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What Is Emergency Birth Control and How Does It Work?

For starters, you don’t want this to be your routine contraception.

OK, so you were in the moment with your partner and you may have forgotten to use protection. After the feelings of passion faded, you were left with two things: Memories of a great time and ... ugh, woops.

First of all, it happens, so don’t beat yourself up. Secondly, all is not lost—you still have options. Enter: Emergency contraception.

“Emergency birth control—which includes different kinds of pills and the copper IUD—helps prevent pregnancy for up to five days after unprotected sex,” says Kecia Gaither, MD, director of perinatal services at Lincoln Medical and Mental Health Center.

While emergency birth control is a safe and effective contraceptive method, it’s also important to remember that it does *not* protect against STDs, says Dr. Gaither. (For STD protection, condoms are the way to go.) Learn more common myths about birth control.

Here are other important facts to know about emergency birth control:

FACT: There are two main kinds of emergency contraception pills.

Emergency birth control (EBC) may be known as the "morning-after pill," but depending on the pill, it can prevent pregnancy three or even five days after unprotected sex.

EBC with progestin: This kind of emergency birth control contains the hormone progestin, one of the hormones in regular birth control pills. “It can lower your chances of getting pregnant by 75 to 89 percent if you take it within three days after unprotected sex,” says Dr. Gaither. It’s available over the counter for all women of all ages.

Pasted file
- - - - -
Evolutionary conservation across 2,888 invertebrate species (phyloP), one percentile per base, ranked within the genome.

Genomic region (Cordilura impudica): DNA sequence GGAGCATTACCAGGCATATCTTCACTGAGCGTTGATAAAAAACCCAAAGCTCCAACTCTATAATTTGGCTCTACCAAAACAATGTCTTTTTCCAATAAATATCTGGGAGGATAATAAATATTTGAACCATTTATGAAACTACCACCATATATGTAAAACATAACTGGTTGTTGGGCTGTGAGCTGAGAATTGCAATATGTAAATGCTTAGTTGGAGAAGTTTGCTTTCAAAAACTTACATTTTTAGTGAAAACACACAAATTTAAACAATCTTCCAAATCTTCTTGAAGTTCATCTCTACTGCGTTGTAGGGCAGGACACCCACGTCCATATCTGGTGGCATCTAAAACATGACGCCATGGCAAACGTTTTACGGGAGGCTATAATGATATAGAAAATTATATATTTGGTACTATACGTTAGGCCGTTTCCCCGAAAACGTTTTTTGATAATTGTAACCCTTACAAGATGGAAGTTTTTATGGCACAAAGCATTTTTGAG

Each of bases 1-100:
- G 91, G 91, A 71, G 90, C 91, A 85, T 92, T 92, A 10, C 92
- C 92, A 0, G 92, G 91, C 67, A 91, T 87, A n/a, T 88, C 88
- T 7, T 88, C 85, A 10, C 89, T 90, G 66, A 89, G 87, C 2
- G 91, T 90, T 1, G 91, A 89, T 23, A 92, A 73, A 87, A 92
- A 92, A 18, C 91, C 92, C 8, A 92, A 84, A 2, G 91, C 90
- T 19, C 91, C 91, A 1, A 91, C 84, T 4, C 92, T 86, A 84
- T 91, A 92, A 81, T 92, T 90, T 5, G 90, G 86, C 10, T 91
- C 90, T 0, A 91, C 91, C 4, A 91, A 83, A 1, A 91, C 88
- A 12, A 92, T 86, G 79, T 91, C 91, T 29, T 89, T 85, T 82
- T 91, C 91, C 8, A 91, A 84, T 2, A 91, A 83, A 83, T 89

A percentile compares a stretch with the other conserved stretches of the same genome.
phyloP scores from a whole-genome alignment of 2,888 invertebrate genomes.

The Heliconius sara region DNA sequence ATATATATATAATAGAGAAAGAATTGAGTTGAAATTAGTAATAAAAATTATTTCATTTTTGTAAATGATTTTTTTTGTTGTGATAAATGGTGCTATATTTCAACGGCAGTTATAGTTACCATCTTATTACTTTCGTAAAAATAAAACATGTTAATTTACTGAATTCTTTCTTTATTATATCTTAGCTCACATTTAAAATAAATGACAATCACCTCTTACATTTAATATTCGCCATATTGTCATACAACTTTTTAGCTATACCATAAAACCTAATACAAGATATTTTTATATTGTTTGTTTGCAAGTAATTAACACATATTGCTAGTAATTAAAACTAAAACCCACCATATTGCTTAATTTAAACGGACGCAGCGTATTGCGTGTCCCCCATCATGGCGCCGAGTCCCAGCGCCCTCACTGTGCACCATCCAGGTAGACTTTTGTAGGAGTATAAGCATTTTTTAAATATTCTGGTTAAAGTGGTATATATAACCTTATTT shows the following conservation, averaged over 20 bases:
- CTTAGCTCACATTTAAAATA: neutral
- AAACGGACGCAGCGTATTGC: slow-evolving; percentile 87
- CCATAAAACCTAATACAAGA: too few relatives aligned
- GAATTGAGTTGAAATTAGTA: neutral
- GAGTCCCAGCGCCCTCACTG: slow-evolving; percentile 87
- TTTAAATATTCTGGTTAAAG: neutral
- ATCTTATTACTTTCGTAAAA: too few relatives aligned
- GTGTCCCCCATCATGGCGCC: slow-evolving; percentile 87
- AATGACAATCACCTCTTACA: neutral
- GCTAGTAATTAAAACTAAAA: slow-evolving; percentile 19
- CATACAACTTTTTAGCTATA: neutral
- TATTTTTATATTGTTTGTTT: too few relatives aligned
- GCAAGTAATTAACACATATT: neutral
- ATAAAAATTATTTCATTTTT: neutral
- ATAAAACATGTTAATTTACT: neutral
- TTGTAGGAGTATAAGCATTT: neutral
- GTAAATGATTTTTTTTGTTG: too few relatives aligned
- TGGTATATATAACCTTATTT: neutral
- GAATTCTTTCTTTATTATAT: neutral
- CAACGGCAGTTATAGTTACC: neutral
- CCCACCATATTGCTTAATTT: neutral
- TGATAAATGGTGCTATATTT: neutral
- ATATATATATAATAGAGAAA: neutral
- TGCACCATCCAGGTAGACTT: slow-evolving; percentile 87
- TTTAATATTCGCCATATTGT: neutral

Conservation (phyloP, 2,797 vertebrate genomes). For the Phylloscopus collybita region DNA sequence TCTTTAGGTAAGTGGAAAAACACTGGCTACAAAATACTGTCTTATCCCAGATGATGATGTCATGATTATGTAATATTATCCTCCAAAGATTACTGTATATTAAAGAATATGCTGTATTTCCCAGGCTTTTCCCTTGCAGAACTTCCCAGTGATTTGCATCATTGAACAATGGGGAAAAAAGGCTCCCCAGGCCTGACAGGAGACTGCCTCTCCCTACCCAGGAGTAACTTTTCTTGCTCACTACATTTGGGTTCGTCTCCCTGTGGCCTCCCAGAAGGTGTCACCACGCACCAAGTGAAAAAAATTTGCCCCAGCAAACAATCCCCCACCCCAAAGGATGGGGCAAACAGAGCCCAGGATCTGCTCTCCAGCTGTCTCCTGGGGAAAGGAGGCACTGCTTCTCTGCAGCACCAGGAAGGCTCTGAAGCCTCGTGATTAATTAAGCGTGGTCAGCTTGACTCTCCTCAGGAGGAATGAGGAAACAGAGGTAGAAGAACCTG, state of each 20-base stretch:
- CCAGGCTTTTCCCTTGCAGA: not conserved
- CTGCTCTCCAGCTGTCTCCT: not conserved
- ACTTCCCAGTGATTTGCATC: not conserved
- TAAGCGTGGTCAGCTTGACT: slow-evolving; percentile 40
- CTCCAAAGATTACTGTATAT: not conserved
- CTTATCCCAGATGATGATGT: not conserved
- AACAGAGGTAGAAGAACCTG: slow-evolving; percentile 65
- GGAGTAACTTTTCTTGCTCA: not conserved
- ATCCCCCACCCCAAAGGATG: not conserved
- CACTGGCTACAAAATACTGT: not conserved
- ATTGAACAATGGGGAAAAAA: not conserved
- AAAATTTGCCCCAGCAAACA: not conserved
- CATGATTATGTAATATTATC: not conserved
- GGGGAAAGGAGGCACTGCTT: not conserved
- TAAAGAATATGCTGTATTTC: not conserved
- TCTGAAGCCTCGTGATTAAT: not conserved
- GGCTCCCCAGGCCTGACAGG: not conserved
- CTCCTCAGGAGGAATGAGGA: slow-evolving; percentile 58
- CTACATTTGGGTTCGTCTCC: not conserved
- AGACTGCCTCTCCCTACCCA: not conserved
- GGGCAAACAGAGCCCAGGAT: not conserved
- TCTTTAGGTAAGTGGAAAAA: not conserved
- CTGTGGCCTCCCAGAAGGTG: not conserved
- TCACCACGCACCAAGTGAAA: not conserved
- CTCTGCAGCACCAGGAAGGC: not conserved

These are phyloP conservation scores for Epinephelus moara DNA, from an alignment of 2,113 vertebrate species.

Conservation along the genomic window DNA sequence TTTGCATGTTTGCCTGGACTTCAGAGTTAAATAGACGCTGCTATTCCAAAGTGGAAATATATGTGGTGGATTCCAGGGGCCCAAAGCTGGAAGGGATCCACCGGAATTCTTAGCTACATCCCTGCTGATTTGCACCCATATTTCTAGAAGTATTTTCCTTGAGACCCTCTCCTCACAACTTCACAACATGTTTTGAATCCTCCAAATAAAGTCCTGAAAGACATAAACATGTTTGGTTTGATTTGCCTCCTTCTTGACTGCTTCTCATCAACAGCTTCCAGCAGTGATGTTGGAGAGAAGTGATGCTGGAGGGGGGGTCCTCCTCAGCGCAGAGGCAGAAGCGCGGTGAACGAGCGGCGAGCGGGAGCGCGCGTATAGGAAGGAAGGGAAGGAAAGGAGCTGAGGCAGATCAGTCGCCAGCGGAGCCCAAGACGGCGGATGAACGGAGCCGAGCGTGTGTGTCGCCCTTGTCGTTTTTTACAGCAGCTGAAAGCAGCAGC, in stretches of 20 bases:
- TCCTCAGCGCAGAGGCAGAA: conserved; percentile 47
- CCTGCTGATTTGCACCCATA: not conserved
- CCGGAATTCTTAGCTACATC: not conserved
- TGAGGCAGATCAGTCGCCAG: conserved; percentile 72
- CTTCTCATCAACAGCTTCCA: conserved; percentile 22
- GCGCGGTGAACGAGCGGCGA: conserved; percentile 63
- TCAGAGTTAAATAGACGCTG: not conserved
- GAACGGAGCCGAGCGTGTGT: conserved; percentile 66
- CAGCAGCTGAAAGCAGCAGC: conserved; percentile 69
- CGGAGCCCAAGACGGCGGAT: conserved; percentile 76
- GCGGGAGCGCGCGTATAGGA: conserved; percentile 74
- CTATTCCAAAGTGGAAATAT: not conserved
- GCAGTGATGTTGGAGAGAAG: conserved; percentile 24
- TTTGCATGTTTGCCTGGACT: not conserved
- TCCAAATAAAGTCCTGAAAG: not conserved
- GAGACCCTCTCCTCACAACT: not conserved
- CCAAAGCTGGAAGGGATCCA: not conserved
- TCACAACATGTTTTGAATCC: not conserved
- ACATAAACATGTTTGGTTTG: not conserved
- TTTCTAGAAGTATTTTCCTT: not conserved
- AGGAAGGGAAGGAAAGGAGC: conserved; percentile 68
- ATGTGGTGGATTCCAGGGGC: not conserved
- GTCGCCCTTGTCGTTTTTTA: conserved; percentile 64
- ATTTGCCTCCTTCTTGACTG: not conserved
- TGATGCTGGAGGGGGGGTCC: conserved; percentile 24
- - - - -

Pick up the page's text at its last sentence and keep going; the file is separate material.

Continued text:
EBC with ulipristal acetate: The other kind contains a medication called ulipristal acetate, which works differently to delay ovulation. It lowers your chances of getting pregnant by 85 percent if taken within five days of unprotected sex. It’s available only by prescription. “It’s more effective than other EC pills because its efficiency doesn't decline the longer you wait to take it,” says Dr. Gaither.

If you’re past that three- or five-day window, depending on the emergency birth control that you chose, call your doctor or pharmacist to ask about your best options.

FACT: You might get your next period late.

If you get a period, it can be troubling when it’s late or you skip a month. There are many reasons your period is suddenly MIA, but if you just took emergency birth control, there’s a good chance that’s the reason.

“You might freak out thinking that you’re pregnant, but this is totally normal,” says Dr. Gaither. “And your period could be really heavy.” Here are some other reasons your period may be heavier than normal

FACT: You shouldn’t use emergency contraception as your go-to birth control method.

It may be tempting to forgo the daily birth control pill for one that works on an as-needed basis, but Dr. Gaither doesn’t recommend it. “For starters, it’s not as reliable as routine birth control,” she says. “And it’s more expensive and may have more side effects.”

Some routine birth control options to consider:

FACT: Nausea is a very common side effect of morning-after pills.

Nausea is no fun in any circumstance, but after taking emergency birth control, it’s normal. Fatigue, headaches, dizziness, breast tenderness, and cramps are other common side effects.

What’s important to remember, though, is if that nausea turns into vomiting soon after you take your emergency birth control, it won’t work. “If you throw up within two hours of taking the pill, it won’t be effective and you’ll have to take it again,” says Dr. Gaither.

If you’re sexually active and not trying to get pregnant, it’s wise to talk to your doctor about a routine birth control method. Not only is it more reliable, but you’ll save yourself the worry and stress of another “woops” moment.

Kecia Gaither, MD

This video features Kecia Gaither, MD. Dr. Gaither, an ob-gyn and maternal fetal medicine specialist, is director of perinatal services at Lincoln Medical and Mental Health Center, a member of NYC Health + Hospitals System in Bronx, New York.

Duration: 2:05. Last Updated On: April 25, 2019, 5:56 p.m.
Reviewed by: Preeti Parikh, MD . Review date: April 25, 2019
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